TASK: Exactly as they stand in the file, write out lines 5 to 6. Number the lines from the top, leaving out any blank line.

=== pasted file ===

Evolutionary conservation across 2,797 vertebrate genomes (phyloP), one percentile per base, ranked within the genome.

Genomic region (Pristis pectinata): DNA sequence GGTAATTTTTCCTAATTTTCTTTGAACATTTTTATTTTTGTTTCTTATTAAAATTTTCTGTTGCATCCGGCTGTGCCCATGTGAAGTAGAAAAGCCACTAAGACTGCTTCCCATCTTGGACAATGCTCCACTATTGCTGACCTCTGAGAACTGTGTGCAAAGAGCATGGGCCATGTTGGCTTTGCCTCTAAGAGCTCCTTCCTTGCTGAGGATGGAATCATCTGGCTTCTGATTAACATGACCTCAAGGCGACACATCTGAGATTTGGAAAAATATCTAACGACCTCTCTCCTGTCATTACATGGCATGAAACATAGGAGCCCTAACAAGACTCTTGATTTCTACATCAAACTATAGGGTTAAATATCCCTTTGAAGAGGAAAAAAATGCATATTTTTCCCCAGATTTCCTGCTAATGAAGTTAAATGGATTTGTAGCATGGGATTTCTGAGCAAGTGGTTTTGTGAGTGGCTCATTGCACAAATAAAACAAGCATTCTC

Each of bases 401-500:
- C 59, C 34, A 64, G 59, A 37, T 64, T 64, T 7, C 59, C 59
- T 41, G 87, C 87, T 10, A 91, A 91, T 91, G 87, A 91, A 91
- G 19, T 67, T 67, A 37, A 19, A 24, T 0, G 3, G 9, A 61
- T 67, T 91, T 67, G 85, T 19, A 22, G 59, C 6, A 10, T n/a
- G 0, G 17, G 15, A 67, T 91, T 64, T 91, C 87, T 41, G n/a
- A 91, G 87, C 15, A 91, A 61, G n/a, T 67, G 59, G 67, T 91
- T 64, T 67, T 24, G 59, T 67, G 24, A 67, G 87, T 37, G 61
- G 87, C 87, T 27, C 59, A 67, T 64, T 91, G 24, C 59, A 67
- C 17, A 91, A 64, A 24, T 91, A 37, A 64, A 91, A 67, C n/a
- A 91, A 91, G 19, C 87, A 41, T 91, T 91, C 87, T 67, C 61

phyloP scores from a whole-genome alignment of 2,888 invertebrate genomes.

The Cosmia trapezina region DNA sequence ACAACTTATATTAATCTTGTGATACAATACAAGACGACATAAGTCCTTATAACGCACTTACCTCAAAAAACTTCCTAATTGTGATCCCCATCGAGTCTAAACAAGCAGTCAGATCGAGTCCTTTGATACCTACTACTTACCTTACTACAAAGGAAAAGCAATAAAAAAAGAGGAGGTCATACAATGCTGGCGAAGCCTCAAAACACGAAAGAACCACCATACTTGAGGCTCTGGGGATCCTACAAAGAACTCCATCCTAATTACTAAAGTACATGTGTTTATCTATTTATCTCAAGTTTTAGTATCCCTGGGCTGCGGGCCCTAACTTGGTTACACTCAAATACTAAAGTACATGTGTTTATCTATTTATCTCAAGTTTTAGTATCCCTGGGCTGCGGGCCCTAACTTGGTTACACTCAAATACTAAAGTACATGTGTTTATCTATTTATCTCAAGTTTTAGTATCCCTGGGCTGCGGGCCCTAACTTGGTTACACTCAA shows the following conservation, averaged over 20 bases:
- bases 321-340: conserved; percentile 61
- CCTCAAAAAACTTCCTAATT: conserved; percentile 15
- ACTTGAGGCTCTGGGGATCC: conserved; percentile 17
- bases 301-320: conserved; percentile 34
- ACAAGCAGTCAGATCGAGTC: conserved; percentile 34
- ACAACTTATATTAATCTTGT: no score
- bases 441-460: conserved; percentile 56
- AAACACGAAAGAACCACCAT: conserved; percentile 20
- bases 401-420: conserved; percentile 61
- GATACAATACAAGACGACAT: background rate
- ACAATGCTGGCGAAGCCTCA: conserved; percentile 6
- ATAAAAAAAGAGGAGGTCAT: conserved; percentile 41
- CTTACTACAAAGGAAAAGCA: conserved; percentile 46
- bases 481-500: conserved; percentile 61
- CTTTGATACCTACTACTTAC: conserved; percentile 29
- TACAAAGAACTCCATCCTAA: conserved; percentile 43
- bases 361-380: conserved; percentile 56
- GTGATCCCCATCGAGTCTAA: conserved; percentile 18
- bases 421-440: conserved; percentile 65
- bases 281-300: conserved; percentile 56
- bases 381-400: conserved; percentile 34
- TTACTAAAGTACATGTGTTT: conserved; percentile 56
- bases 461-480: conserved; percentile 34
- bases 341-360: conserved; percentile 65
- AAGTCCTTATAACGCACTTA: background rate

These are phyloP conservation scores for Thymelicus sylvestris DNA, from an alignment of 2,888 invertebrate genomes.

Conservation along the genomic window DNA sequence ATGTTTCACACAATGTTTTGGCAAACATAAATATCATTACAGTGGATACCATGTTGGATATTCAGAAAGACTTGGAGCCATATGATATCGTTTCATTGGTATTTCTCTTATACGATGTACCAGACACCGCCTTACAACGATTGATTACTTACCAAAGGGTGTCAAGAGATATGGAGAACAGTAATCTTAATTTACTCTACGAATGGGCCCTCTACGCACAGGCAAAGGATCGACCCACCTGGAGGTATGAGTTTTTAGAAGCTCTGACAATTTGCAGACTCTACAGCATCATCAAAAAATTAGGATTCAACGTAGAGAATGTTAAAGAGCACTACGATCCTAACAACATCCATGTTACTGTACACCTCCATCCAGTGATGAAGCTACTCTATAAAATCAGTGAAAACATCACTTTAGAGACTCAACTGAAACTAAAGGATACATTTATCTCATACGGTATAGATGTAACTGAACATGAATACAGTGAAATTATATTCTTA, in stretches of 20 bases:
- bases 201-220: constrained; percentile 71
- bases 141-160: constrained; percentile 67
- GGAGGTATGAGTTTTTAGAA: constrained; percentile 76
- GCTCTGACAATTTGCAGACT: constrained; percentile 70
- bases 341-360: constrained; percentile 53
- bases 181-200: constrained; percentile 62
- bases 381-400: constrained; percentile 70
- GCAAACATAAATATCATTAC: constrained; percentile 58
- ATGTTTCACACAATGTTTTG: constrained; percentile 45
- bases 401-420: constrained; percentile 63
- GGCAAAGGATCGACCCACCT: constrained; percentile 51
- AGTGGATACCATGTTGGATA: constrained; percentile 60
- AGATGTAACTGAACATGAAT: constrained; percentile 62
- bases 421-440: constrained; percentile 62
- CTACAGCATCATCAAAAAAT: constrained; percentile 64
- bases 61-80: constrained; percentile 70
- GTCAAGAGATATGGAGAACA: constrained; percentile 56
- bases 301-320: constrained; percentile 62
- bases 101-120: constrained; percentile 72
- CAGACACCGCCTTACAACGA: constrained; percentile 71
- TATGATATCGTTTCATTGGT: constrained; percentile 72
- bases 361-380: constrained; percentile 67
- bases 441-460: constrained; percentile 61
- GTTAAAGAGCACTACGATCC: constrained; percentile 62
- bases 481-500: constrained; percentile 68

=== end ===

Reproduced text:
- T 41, G 87, C 87, T 10, A 91, A 91, T 91, G 87, A 91, A 91
- G 19, T 67, T 67, A 37, A 19, A 24, T 0, G 3, G 9, A 61